Introduction: Simple Animatronic With Micro:bit

About: Dreamer, maker, artist.

Welcome to my first Instructable. I’ll be sharing how I made this Skeksis Animatronic. By guiding you through my whole process it is my hope that you’ll be inspired to make your own robot even if it looks nothing like this. I will not talk much about how to create the artwork, this is more focused on how to combine it with electronics.

This project was inspired by the absolutely gorgeous series The Dark Crystal: Age of Resistance. You should check it out, it’s breathtaking. I especially recommend watching the behind the scenes for jaw-dropping beautiful and creative artistry on display.

Combining art and tech is very easy nowadays. There are lots of tech resources now for beginners, students, and/or people who just want to make things work without spending a lot of time coding, soldering, and troubleshooting. The Micro:bit and all the add-on boards that have popped up around it, are a great example of this.

For this project, I used two Micro:bits and two different add-on boards. I will talk about some of the differences between them later. I could have just used one add-on and one Micro:bit, and not have the remote control with the potentiometers, but my objective was to simulate how people control animatronics from afar, even if mine is a small cardboard version.

All the materials are reusable, but removing the servos is very destructive.


2 Micro:bit boards

1 Hummingbirdbit add-on board

1 Makerbit+R add-on board.

2 Micro servos (if you are going to be needing the motors to do a lot of lifting/moving, I recommend metal geared ones. I used regular ones and I am concerned about the jaw).

2 4 AA Battery packs with switch and the batteries

1 Standard Servo (In my experience the Hitec HS-311 works well and comes with lots of horns and screws)

2 Servo Extension Cords

1 Grove Slide Potentiometer (or similar)

2 Rotary Potentiometers (I have some caps on mine, but they are not absolutely necessary)

1 Grove Button (or similar)

1 Big diffused white LED (10mm)

A bunch of female to female jumper wires. If using the Grove parts, you need Grove to Female wires.

1 Small ping pong ball

A lot of recycled cardboard from boxes. Make sure the pieces are the same thickness.

Box for the remote. Big enough to accommodate Makerbit with a Micro:bit attached.

One thin nail that can go through ping pong ball.

Watercolor paper

Watercolor paints (I used tubed M. Graham) and brushes.

Ink pen/marker (I used this one)

Good scissors

Translucent material of some kind. (In my case I reused a packaging foam sheet. You could also used layered tissue paper.)

Access to a laser cutter or good cardboard cutting tools like cardboard sheers, and/or a canary cutter.

If laser cutting, access to a scanner makes life easier.

Step 1: Planning the Project

As mentioned before, I was inspired by The Dark Crystal: Age of Resistance. Usually, my robotics projects start with one specific movement or look that I want to achieve. In this case, everything was centered around the eye and my wanting to have it move creepily, then having the mouth move as if it were talking (having someone control it who can make voices would be a plus).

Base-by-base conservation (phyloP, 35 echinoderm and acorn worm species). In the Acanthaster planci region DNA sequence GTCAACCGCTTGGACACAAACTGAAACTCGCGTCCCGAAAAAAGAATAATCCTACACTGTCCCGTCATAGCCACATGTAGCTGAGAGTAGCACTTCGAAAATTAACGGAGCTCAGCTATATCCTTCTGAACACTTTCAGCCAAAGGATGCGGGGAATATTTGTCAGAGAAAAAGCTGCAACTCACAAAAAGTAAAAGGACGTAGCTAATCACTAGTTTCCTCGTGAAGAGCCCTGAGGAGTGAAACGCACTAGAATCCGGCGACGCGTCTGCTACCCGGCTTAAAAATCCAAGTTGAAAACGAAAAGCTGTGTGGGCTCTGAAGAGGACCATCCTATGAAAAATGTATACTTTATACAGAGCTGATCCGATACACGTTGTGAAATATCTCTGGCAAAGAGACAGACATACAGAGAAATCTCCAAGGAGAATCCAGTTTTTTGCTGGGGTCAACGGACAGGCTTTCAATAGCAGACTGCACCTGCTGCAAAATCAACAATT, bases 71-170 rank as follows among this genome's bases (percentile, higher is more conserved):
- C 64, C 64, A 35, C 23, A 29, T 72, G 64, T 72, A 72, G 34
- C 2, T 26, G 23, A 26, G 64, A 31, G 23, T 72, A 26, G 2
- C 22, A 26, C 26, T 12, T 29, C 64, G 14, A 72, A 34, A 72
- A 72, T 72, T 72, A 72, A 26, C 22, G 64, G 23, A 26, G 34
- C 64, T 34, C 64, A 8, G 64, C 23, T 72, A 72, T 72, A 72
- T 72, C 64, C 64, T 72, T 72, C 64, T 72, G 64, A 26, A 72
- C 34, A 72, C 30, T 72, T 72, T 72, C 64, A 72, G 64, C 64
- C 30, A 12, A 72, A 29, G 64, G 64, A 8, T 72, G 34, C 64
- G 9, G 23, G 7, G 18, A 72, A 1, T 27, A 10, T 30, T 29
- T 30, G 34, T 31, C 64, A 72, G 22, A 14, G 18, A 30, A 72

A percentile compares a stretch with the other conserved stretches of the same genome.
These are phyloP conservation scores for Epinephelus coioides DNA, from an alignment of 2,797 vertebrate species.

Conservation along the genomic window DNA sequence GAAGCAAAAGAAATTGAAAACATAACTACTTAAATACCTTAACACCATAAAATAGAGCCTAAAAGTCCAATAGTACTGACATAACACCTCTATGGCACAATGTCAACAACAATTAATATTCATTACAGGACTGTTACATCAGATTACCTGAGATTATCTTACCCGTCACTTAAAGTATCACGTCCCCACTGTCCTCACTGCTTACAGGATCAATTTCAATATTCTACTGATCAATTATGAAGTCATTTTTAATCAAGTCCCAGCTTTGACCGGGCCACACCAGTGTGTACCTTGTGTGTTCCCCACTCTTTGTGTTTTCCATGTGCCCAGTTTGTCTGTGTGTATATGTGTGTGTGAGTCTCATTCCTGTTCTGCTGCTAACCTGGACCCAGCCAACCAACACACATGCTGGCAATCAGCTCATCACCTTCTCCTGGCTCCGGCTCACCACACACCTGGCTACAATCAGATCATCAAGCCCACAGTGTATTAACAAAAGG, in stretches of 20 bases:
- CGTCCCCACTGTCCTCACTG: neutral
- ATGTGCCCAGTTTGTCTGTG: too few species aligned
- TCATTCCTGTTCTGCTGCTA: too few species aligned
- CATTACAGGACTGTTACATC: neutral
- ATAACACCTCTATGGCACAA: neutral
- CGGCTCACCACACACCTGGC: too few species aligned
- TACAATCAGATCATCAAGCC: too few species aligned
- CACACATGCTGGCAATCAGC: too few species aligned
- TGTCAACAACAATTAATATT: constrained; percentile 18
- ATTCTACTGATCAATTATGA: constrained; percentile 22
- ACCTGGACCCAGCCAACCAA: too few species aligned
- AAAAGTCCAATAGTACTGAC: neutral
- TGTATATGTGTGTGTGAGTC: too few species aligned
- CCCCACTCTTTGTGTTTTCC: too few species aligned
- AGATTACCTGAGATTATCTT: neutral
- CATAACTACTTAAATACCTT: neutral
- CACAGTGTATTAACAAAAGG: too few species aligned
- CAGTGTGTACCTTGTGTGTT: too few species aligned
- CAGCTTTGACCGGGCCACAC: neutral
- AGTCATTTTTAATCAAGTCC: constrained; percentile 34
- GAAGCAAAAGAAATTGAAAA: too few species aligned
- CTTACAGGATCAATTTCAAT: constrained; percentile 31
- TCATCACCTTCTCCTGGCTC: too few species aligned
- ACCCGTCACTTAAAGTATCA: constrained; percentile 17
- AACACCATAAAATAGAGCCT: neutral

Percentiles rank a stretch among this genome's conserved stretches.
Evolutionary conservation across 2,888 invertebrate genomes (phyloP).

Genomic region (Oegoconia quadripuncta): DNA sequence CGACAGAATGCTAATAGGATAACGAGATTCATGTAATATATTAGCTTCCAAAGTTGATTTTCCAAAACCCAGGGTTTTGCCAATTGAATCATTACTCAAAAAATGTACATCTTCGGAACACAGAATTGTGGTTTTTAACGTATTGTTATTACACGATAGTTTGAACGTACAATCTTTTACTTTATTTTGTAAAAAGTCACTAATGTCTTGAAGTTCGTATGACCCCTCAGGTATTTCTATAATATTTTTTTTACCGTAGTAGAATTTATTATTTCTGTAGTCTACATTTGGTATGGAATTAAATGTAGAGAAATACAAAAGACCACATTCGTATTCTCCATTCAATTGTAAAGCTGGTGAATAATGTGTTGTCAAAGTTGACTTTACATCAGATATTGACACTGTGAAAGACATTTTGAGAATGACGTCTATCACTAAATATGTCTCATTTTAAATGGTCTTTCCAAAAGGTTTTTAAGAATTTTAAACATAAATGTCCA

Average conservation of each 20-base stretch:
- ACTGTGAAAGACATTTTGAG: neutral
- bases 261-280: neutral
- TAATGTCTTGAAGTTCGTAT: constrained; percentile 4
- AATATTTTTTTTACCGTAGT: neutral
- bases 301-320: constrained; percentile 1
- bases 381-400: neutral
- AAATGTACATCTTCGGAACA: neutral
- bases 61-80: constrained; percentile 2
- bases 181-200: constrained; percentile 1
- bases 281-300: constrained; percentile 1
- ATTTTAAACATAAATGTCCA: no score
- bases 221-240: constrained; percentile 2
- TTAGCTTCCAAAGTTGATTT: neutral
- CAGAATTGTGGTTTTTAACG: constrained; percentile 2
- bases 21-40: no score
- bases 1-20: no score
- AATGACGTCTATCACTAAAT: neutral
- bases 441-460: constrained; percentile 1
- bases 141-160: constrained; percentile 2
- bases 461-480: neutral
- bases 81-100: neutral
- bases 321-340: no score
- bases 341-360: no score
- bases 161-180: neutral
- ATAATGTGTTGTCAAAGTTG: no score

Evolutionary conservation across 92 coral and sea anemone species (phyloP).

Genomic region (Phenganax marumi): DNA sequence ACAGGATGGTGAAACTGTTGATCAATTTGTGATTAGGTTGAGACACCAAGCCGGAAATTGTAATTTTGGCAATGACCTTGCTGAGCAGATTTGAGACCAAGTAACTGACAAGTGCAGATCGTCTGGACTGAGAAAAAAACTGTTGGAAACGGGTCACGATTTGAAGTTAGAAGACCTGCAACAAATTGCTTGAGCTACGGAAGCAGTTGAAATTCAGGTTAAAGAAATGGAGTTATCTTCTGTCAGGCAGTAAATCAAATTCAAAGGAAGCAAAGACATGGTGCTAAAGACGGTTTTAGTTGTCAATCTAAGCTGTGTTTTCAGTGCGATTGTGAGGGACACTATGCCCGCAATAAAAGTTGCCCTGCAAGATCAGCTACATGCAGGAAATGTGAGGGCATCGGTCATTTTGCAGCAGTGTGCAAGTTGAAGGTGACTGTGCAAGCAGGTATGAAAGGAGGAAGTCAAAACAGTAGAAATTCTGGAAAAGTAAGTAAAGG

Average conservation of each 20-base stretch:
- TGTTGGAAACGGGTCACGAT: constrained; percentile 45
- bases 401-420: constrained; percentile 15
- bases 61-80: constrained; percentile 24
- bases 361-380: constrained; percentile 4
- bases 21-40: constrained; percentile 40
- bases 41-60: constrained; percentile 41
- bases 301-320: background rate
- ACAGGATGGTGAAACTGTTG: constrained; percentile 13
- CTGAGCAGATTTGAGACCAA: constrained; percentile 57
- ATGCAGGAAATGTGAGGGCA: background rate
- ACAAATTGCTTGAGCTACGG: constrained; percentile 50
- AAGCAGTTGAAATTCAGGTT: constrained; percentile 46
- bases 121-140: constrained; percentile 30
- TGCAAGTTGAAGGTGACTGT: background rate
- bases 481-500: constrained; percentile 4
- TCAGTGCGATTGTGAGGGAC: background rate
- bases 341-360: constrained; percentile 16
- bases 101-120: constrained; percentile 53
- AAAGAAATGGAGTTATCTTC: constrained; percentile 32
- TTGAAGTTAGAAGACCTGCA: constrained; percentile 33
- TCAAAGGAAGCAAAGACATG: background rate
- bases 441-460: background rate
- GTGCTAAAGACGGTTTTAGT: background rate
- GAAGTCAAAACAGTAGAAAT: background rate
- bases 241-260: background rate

I first made a quick prototype to make sure the movements I wanted to achieve were going to work. The eye is made out of the ping pong ball and it is attached to a Micro servo that is attached to the face in the front and a base in the back. The jaw is attached to the base through a hole and placed behind the face.

After that, I made several studies of the character I wanted to create, in this case, the Skeksis Scientist, SkekTek.

Step 2: Painting/Design

With the prototype in hand and the studies of what the character looks like (plus lots of screenshots), I had to decide what to make move.

With the Hummingbirdbit board, I can control 4 different servos. I thought about making the arms move but decided against it because the cardboard would make the movements look very stiff compared to the flowing fabric of the original puppet. So I decided to make all the movement around the head: one servo for the eye, one for the jaw, and one for the head. I also chose to have him hold the Gelfling essence that would then light up.

Knowing everything was based on the movement of the eye, the scale of the face was measured with how big the head would have to be to hide the micro servo that controls the ping pong ball completely and have that be a good size eye.

I made separate paintings for the top of the head and the jaw taking to account that part of the jaw has to be behind the top of the head to hide the micro servo that will be moving the jaw and make it pivot from a point where the jaw movement can feel natural.

Once I had the face painted, I carefully cut it with scissors then used them as a guide to freehand the rest of the body.

Please note I freehanded all the drawings, but there are lots of things you can do instead if drawing is not your thing, like using a projector to trace an image unto the paper, just keep in mind the size of the servo and the eye. Also, I chose watercolor and ink to make the paintings because they made me think of the character design images that Brian Froud makes. But if you feel more comfortable with other mediums, have at it.